The Israeli government began its controversial plan to round up and deport thousands of African immigrants this week. According to Reuters, this move is to ensure the safety of the “character” of Jewish state and stem the tide of immigration from neighboring African nations.
As with most developed countries, illegal immigration is both a help and a hindrance to Israel. People from neighboring nations come to the country seeking jobs and a better life, but for many in Israel, African immigrants are not wanted. Over the weekend, the government began picking up groups of African migrants and plans to house them in camps until they are repatriated to their home countries.
Israel Radio reported that dozens of Africans, mainly from South Sudan, had already been detained in the Red Sea resort of Eilat, including mothers and children.
The goal is to repatriate all the estimated 60,000 African migrants, whose growing numbers are seen by many Israelis as a law and order issue and even a threat to the long-term viability of the Jewish state.
Illegal migration, and the pool of cheap labor it provides, is a common headache for developed economies. Israel is grappling with its own special ghosts as it tackles the problem.
For some in Israel, built by immigrants and refugees, internment and deportation are bad solutions that may damage the international image of the country needlessly.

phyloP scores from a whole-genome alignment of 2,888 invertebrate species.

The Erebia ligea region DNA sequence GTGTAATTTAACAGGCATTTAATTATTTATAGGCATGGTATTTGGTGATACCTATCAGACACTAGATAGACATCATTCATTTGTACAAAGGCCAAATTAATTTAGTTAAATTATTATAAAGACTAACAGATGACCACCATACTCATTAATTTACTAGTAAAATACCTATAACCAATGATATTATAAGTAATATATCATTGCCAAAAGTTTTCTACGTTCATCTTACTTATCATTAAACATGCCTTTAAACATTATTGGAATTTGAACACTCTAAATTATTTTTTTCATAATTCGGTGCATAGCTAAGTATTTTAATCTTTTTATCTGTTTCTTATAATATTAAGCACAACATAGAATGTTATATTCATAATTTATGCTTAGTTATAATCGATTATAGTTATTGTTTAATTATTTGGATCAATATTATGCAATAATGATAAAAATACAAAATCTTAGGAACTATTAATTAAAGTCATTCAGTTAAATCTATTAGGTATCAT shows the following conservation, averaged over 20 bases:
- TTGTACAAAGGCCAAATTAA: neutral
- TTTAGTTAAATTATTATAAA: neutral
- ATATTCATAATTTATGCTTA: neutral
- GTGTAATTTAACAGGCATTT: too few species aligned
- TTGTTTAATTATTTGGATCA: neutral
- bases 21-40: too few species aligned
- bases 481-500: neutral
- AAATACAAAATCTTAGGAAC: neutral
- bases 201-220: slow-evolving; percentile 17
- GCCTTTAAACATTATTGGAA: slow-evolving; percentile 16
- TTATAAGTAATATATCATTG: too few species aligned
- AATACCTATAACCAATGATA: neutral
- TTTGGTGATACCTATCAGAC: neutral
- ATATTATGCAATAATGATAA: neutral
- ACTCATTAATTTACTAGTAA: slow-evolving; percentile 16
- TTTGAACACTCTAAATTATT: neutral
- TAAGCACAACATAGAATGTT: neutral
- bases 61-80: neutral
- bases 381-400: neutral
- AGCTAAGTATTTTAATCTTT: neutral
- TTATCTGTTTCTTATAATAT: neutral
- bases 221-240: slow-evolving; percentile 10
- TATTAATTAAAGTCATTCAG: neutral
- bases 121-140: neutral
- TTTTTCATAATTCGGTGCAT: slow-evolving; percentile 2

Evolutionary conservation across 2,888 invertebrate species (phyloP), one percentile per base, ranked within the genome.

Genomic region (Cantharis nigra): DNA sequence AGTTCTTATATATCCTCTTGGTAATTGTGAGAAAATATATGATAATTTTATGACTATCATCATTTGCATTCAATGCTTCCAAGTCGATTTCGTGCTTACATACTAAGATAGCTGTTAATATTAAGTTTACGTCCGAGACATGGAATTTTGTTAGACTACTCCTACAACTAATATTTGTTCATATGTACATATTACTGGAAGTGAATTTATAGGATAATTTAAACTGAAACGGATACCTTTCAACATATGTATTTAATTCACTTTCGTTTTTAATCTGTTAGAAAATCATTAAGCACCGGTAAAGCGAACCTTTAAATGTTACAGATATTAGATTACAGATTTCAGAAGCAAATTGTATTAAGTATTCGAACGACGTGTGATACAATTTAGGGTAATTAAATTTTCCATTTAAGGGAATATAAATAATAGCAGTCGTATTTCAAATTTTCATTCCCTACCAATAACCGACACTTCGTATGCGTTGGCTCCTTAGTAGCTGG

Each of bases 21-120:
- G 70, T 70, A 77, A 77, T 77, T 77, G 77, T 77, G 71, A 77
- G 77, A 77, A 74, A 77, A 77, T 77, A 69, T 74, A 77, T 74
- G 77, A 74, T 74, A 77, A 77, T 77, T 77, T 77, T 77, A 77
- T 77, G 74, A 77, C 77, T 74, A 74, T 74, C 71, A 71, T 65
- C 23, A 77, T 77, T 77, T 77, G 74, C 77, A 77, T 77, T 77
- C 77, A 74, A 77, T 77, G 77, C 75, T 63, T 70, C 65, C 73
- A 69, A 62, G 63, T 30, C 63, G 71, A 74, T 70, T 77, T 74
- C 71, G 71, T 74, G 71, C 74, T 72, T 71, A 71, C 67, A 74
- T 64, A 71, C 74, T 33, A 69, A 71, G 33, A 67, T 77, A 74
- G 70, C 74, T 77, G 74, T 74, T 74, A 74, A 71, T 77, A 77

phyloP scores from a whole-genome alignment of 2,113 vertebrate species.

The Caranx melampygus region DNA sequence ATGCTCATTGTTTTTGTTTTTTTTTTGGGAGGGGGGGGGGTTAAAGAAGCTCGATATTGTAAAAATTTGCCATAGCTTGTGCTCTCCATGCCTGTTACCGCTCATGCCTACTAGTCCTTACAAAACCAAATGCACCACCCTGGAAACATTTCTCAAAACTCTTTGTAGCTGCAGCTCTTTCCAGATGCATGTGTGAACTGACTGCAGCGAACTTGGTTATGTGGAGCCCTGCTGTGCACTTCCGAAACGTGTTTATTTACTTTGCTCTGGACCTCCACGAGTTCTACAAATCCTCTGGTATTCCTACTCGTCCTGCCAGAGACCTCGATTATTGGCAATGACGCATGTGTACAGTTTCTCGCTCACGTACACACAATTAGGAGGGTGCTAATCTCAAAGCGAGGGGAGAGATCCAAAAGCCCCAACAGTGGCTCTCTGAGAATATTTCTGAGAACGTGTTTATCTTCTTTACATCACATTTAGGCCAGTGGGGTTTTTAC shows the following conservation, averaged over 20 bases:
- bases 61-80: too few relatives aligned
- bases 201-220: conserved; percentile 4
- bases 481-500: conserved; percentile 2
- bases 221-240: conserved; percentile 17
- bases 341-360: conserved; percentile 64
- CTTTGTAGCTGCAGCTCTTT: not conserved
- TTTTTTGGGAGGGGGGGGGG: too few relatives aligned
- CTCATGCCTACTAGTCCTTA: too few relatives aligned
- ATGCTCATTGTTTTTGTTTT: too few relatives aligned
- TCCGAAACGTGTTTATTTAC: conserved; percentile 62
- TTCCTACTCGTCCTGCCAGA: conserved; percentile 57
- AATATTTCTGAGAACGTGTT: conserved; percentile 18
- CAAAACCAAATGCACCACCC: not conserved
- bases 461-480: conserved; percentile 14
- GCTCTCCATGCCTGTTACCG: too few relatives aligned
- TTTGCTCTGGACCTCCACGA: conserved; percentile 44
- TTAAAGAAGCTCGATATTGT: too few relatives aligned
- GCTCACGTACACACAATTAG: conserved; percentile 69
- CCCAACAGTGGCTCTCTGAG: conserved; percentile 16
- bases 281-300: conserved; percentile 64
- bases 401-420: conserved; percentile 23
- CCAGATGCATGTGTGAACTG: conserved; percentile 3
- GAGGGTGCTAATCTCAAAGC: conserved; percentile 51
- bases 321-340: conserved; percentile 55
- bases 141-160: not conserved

Many of the African immigrants fled to Israel after conflicts ripped their countries. A large contingent of the population (now nearing approximately 60,000 Africans in a nation of nearly 8 million people) came from Sudan. Over the weekend a group of 500 Sudanese men held protests in Tel Aviv demonstrating against the controversial deportation policies.
Although many in Israel see the African immigrants as a “cancer” and think they are simply in the country to be criminals (and several Africans have been attacked), the protesters insisted they are just refugees seeking better life.
As they shouted, “We are refugees, not criminals” at the demonstration, one man explained how many African immigrants in Israel are treated.
“We’re being called a cancer and an AIDs virus on the Israeli people, by politicians in the Knesset,” said protest organizer Jacob Berri.
While many Israeli human rights activists disagree with the deportation policy, Prime Minister Benjamin Netanyahu have called the immigrants “infiltrators” (a term also used for Palestinian militants) who are “swamping” the country and threatening “the character of the country”. Additionally, according to a poll 52-percent of Israelis see the Africans as a “cancer” and one man at an anti-immigration rally even suggested they should “burn them out [and] put poison in their food.”
To counteract what he sees as an infiltration, Netanyahu says his county will continue building a fence to protect the borders and deport those in the country illegally.
But for many of the African immigrants, things are not so simple. They have been living in Israel for several years and are seeking refugee status from the UN. Many are willing to leave the country, but only if they are able to move to other welcoming countries through a resettlement program. Israel is also providing grants of 1000-euros for those who voluntarily deport themselves.
Israel is expected to begin deporting African migrants next week.